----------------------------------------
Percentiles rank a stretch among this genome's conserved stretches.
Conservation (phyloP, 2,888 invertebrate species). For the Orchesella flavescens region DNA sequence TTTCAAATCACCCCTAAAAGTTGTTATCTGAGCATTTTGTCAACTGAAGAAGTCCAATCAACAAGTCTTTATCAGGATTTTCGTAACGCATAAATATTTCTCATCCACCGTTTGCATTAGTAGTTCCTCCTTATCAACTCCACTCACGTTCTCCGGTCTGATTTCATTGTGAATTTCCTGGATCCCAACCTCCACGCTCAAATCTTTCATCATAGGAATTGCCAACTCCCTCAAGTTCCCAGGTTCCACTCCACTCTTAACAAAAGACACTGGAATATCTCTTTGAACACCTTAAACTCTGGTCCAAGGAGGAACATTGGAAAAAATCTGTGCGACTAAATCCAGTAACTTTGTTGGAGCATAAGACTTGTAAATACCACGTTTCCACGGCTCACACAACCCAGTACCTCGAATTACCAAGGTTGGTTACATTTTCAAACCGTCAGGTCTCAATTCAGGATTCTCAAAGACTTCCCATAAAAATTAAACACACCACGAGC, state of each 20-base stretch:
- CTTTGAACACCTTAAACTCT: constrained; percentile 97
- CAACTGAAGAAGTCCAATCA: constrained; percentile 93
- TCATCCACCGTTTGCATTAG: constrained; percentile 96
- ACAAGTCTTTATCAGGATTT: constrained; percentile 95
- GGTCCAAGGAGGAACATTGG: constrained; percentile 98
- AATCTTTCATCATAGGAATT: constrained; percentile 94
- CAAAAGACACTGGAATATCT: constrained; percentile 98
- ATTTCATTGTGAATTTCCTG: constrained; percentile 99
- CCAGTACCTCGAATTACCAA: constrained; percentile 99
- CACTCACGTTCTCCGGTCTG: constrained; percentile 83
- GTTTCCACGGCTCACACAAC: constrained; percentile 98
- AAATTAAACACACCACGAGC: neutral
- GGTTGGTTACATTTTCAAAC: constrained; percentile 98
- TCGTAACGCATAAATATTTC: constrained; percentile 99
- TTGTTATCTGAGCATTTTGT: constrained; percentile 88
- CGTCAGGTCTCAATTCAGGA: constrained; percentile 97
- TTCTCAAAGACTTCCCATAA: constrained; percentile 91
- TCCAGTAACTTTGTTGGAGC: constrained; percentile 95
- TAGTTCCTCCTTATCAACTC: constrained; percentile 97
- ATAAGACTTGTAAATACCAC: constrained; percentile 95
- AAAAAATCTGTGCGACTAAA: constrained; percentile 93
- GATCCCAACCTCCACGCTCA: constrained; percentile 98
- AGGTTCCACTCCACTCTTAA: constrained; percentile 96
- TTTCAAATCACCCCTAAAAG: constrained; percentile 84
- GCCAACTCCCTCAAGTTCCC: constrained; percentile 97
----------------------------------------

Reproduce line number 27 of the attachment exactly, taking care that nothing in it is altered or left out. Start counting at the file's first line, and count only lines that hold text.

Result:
- GCCAACTCCCTCAAGTTCCC: constrained; percentile 97